A malfunctioning wind turbine sparked a grass fire near Arlington that burned about 2,000 acres on Thursday.
Joe Claughton, North Gilliam Rural Fire Protection District chief, said no buildings were burned, but two railroad trestles caught on fire. The fire started about half a mile from milepost 3 on Highway 19 by Rattlesnake Road.
Claughton said he’s seen about “half a dozen” wind turbine fires over the years, but this is the first one he saw that sparked a grass fire.
“They’re usually electrical fires,” he said. “Usually they go out after closing the door and letting them smother out.”
A 2012 study by the Renewable Energy Foundation found that wind turbines in Europe were marketed with a 20-year life expectancy, but were actually wearing out in 12-15 years. The Global Wind Energy Council, an international trade association for the wind industry, found records of about 200 wind turbine-caused fires between 1995 and 2012 — an average of one per year for every 19,230 turbines worldwide.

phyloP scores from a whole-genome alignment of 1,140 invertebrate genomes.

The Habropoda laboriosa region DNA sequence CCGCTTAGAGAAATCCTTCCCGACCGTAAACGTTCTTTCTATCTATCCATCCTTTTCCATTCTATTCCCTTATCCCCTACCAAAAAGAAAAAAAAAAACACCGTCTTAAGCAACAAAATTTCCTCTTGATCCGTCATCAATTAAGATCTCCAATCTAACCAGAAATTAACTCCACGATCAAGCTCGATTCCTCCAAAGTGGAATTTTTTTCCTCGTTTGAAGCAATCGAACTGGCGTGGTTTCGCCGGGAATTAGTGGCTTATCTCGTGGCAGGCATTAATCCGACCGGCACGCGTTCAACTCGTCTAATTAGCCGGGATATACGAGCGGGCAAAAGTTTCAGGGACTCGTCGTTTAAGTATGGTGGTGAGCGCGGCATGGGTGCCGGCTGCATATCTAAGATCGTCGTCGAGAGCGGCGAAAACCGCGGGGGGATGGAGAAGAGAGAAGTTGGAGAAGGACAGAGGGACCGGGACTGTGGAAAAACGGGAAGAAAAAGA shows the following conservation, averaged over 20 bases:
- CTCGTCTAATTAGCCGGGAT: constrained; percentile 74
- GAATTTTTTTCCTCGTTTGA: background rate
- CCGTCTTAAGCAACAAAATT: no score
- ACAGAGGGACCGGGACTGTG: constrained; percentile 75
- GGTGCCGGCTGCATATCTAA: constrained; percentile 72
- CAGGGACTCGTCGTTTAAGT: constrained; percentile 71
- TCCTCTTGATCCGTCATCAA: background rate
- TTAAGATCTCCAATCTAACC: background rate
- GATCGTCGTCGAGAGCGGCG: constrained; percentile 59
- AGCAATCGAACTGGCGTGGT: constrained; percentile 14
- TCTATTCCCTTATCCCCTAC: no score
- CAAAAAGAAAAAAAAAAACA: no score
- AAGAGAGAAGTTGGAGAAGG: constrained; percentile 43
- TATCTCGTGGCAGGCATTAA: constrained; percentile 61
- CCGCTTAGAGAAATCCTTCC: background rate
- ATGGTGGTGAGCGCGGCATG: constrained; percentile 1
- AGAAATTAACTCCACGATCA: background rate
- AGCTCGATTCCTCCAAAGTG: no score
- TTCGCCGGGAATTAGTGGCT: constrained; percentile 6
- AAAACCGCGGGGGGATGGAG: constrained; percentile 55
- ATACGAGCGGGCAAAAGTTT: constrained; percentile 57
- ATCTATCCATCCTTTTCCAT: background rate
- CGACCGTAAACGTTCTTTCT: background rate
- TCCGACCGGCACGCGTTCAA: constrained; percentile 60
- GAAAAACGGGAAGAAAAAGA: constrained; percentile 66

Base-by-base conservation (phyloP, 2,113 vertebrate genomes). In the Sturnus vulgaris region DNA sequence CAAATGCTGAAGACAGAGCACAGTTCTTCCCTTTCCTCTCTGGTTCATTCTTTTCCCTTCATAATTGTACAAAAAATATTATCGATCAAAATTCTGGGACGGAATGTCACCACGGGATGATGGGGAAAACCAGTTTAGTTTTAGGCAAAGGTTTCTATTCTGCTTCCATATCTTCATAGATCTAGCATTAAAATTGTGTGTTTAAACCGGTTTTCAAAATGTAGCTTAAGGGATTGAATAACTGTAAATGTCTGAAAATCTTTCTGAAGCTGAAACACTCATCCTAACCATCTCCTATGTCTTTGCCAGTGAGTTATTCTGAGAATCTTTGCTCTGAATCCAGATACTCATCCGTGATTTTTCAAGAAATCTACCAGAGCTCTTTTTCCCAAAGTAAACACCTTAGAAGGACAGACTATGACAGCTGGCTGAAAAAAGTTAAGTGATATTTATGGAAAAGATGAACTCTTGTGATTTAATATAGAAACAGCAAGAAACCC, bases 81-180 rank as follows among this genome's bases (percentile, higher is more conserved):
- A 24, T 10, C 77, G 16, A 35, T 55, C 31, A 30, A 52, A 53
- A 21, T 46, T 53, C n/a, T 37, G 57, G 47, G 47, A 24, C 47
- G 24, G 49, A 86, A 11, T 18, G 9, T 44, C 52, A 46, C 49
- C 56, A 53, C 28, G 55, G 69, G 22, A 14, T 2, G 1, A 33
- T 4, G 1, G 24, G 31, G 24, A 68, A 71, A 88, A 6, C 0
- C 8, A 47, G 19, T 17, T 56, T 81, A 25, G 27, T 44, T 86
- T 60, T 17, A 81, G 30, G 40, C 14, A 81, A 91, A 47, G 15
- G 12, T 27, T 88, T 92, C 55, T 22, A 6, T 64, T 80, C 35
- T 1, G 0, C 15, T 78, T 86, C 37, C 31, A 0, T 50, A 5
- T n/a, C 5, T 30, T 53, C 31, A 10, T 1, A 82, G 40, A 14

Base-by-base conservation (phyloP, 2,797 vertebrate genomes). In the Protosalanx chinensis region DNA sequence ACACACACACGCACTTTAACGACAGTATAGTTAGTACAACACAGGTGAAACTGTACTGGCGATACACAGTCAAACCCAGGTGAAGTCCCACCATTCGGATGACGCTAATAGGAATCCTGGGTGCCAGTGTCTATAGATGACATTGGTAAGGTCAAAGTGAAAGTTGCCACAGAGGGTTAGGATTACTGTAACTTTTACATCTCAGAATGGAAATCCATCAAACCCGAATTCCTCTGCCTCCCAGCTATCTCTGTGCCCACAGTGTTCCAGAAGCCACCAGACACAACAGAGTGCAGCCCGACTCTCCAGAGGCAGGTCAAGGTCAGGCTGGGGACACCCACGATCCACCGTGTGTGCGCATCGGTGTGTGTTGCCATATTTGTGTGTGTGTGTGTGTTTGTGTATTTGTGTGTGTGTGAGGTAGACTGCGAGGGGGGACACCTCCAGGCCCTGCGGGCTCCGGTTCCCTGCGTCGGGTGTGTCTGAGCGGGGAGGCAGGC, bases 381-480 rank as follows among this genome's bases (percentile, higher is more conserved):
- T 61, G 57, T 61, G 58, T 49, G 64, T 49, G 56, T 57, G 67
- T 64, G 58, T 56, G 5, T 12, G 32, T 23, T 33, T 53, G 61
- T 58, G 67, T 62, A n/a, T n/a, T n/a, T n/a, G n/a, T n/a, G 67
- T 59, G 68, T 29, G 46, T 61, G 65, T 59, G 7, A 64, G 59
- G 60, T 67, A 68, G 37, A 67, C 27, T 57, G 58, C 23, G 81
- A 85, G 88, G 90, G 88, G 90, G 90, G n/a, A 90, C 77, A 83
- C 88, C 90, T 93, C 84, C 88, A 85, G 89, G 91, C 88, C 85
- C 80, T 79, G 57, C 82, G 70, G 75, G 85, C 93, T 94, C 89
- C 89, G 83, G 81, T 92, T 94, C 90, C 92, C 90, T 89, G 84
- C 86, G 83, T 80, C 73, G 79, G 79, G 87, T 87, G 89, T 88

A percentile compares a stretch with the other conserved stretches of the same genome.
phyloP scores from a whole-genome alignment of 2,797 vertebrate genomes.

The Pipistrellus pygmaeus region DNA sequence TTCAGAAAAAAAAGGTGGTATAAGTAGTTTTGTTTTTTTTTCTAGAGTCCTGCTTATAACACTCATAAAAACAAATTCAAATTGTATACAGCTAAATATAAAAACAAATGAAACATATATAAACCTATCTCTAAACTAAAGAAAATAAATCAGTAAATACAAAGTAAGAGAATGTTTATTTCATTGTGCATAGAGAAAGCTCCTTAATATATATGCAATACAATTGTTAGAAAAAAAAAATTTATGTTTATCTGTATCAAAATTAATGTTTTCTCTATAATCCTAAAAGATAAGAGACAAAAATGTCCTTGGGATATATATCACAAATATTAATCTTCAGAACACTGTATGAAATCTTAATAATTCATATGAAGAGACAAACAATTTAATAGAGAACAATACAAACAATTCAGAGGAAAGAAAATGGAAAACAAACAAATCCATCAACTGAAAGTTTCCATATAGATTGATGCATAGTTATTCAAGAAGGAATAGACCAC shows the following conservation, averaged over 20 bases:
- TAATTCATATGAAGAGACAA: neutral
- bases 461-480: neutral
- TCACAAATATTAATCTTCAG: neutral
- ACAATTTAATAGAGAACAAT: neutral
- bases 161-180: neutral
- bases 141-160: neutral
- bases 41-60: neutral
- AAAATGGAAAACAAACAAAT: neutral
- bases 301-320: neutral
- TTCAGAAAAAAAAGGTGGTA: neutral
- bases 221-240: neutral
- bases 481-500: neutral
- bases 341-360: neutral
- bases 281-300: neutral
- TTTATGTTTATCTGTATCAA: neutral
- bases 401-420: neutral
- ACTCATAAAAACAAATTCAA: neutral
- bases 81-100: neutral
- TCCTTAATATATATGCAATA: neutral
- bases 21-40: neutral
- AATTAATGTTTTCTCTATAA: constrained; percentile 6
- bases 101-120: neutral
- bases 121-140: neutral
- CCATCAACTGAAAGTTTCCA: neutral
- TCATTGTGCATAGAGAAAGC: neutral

Fire districts from Pilot Rock, Echo, Irrigon, Ione, Lexington, Condon, Boardman and Umatilla County Fire District 1 helped respond to the fire outside of Arlington Thursday, as well as the Gilliam County road department and Oregon Department of Transportation. Claughton said he was also grateful for the farmers who showed up to help disc fire lines and lend a hand in fighting the fires.
He said often fire departments from Sherman County and Wasco County to the west would help instead, but they were busy with multiple fires of their own, including the South Valley fire near Dufur.
“With all they have going on, I didn’t even ask that direction,” he said.
Agencies from Umatilla and Morrow counties also responded last week to a fire along Interstate 84 near Arlington that burned about 1,800 acres. That fire was suspected to be caused by a cigarette butt thrown from a vehicle.